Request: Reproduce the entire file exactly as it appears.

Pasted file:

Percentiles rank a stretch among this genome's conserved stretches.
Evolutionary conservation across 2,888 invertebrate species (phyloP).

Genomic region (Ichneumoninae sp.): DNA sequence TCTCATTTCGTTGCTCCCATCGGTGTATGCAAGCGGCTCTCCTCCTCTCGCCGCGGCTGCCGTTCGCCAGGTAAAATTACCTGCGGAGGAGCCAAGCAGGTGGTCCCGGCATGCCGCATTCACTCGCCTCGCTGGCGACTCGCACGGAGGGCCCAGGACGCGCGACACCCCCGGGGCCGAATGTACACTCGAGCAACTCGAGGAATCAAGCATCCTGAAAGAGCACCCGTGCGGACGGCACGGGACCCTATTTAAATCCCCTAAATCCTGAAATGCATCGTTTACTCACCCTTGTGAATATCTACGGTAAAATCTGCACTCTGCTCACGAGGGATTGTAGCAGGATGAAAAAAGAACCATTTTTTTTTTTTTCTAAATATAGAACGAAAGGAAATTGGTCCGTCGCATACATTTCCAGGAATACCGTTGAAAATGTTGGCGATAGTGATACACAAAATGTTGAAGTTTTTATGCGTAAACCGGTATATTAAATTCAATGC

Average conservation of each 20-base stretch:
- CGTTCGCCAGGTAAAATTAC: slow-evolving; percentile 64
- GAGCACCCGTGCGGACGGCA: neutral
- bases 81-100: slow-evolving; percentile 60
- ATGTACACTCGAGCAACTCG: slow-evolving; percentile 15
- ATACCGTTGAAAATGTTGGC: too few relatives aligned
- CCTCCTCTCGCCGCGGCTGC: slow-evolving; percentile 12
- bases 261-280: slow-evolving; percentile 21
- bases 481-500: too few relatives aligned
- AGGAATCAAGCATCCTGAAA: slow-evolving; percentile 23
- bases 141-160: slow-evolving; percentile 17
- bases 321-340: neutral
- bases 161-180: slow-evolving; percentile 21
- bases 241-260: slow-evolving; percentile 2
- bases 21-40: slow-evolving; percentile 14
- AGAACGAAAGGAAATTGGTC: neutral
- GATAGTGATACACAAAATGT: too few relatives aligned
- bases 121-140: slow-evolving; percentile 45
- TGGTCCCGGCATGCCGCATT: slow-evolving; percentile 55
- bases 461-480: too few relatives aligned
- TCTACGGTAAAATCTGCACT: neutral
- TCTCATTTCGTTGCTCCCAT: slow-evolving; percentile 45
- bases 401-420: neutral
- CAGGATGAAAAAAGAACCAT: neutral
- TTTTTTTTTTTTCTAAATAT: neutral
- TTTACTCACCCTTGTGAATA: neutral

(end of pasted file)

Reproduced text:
Percentiles rank a stretch among this genome's conserved stretches.
Evolutionary conservation across 2,888 invertebrate species (phyloP).

Genomic region (Ichneumoninae sp.): DNA sequence TCTCATTTCGTTGCTCCCATCGGTGTATGCAAGCGGCTCTCCTCCTCTCGCCGCGGCTGCCGTTCGCCAGGTAAAATTACCTGCGGAGGAGCCAAGCAGGTGGTCCCGGCATGCCGCATTCACTCGCCTCGCTGGCGACTCGCACGGAGGGCCCAGGACGCGCGACACCCCCGGGGCCGAATGTACACTCGAGCAACTCGAGGAATCAAGCATCCTGAAAGAGCACCCGTGCGGACGGCACGGGACCCTATTTAAATCCCCTAAATCCTGAAATGCATCGTTTACTCACCCTTGTGAATATCTACGGTAAAATCTGCACTCTGCTCACGAGGGATTGTAGCAGGATGAAAAAAGAACCATTTTTTTTTTTTTCTAAATATAGAACGAAAGGAAATTGGTCCGTCGCATACATTTCCAGGAATACCGTTGAAAATGTTGGCGATAGTGATACACAAAATGTTGAAGTTTTTATGCGTAAACCGGTATATTAAATTCAATGC

Average conservation of each 20-base stretch:
- CGTTCGCCAGGTAAAATTAC: slow-evolving; percentile 64
- GAGCACCCGTGCGGACGGCA: neutral
- bases 81-100: slow-evolving; percentile 60
- ATGTACACTCGAGCAACTCG: slow-evolving; percentile 15
- ATACCGTTGAAAATGTTGGC: too few relatives aligned
- CCTCCTCTCGCCGCGGCTGC: slow-evolving; percentile 12
- bases 261-280: slow-evolving; percentile 21
- bases 481-500: too few relatives aligned
- AGGAATCAAGCATCCTGAAA: slow-evolving; percentile 23
- bases 141-160: slow-evolving; percentile 17
- bases 321-340: neutral
- bases 161-180: slow-evolving; percentile 21
- bases 241-260: slow-evolving; percentile 2
- bases 21-40: slow-evolving; percentile 14
- AGAACGAAAGGAAATTGGTC: neutral
- GATAGTGATACACAAAATGT: too few relatives aligned
- bases 121-140: slow-evolving; percentile 45
- TGGTCCCGGCATGCCGCATT: slow-evolving; percentile 55
- bases 461-480: too few relatives aligned
- TCTACGGTAAAATCTGCACT: neutral
- TCTCATTTCGTTGCTCCCAT: slow-evolving; percentile 45
- bases 401-420: neutral
- CAGGATGAAAAAAGAACCAT: neutral
- TTTTTTTTTTTTCTAAATAT: neutral
- TTTACTCACCCTTGTGAATA: neutral